Make Staying Fit your New Habit
With the beginning of a new year, a lot of people make reset their goals, many of them are based on health and fitness. Whatever your dreams and ambitions are, without good health nothing can be accomplished.
This is one good reason to make fitness top of your list. Get out to the gym, download that fitness app, take care of your body, the way you take care of your best friend.
Personally I started going to the gym on regular bases not because of fitness reasons, but because I had to get my knee fixed after a silly ski accident. You see, being Swiss means that I was basically born with skis on my feet. I do like skiing, and I love being in the mountains, in the fresh air, under the blue sky with everything glowing white crystals around me.
After a few months of healing exercises with Nathan Schmid at Club 360, I was hooked on exercising. It’s like anything. The more the more you do it, the more your body wants it.It feels good. Set your habits on the right path, and you set yourself on the road of health and success with your happiness as your drive.
We first make our habits, and then our habits make us. John Dryden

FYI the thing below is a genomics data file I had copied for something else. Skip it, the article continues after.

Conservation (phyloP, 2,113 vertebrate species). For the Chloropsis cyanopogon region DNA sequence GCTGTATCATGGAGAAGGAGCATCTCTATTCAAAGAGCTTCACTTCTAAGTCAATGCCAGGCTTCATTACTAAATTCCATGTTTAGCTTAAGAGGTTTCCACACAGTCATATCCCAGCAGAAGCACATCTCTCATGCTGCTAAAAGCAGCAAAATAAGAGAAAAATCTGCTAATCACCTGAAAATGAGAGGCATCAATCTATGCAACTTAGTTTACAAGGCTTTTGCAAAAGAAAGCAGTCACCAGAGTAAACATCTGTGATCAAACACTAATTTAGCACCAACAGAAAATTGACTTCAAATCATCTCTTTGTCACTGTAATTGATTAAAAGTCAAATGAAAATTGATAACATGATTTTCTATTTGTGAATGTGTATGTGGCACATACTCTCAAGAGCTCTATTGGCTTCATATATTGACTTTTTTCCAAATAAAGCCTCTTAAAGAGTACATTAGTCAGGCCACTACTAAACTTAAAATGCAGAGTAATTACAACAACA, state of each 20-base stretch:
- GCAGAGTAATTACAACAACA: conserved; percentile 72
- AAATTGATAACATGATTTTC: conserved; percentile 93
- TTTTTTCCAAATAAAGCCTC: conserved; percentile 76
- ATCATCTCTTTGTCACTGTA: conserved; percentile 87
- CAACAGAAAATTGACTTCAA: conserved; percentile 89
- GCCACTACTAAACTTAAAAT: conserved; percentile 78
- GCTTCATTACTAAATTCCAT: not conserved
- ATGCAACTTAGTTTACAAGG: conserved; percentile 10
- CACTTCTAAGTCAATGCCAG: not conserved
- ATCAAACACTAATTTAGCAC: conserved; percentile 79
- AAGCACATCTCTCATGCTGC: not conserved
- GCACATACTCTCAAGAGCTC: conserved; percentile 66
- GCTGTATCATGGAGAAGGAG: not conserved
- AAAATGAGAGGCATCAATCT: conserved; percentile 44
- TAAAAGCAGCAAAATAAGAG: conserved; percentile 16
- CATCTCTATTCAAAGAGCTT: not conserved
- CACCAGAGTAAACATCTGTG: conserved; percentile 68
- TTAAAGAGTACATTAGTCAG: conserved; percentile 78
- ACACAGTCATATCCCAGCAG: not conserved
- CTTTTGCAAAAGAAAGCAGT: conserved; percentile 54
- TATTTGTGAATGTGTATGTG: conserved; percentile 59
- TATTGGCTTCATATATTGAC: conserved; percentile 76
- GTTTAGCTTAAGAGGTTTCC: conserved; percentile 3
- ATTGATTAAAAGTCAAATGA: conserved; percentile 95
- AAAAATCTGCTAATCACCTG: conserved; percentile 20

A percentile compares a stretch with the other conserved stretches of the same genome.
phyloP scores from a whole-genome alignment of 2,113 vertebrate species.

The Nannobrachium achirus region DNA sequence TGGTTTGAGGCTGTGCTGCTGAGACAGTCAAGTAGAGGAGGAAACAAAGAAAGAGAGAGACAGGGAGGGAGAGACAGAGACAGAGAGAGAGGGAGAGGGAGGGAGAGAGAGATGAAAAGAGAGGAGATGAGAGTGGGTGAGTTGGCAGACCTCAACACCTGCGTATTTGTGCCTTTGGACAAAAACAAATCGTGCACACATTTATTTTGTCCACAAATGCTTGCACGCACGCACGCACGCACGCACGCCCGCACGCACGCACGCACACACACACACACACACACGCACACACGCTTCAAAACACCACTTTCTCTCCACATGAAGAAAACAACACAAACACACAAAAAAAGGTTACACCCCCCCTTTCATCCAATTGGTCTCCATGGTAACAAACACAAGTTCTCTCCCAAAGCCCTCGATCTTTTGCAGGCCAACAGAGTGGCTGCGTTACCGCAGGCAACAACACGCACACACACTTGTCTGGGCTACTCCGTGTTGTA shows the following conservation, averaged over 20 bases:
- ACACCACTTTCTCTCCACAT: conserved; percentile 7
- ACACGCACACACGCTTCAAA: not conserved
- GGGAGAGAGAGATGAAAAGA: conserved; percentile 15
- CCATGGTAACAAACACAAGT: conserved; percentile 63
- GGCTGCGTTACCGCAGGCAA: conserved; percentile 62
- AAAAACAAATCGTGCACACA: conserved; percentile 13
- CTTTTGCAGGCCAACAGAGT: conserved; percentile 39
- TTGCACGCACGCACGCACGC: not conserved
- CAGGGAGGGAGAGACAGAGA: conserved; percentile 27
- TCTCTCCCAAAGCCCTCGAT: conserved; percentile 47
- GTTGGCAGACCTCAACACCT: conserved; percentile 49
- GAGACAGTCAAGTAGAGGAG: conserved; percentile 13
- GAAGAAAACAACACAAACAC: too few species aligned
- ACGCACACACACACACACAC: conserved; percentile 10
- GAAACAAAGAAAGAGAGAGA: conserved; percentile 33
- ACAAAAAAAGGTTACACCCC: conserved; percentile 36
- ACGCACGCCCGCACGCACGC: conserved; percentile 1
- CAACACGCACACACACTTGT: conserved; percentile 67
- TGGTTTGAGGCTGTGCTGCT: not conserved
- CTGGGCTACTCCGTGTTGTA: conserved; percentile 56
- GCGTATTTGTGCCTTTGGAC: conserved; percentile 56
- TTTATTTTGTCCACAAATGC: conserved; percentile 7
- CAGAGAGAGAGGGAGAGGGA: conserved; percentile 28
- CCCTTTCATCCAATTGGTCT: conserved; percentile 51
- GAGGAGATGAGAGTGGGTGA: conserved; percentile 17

I am eager to bring you my fitness coach closer, to inspire you to new fitness resolutions introducing this high end fitness studio run by a bunch of over qualified fitness addicts who always have a smile on their face, making you feel at ease at all times at Club 360.
Can you tell us a bit about yourself?
I was born and raised in Sydney Australia and have lived in Japan for 13 years. After graduating with a bachelor of health science degree in 1999, I started working in a small gym by Manly beach, Sydney. I spent a year working on the gym floor before I started actually taking clients, which looking back, is something I’m very glad I did. I think too many trainers go straight into personal training and miss this valuable experience.
In 2004, I was invited to Japan by a university friend who was one of the first trainers to really set up a professional personal training business for expats in Tokyo. In those days, we were sub-contracting to Golds Gym and training people in their homes and nearby parks.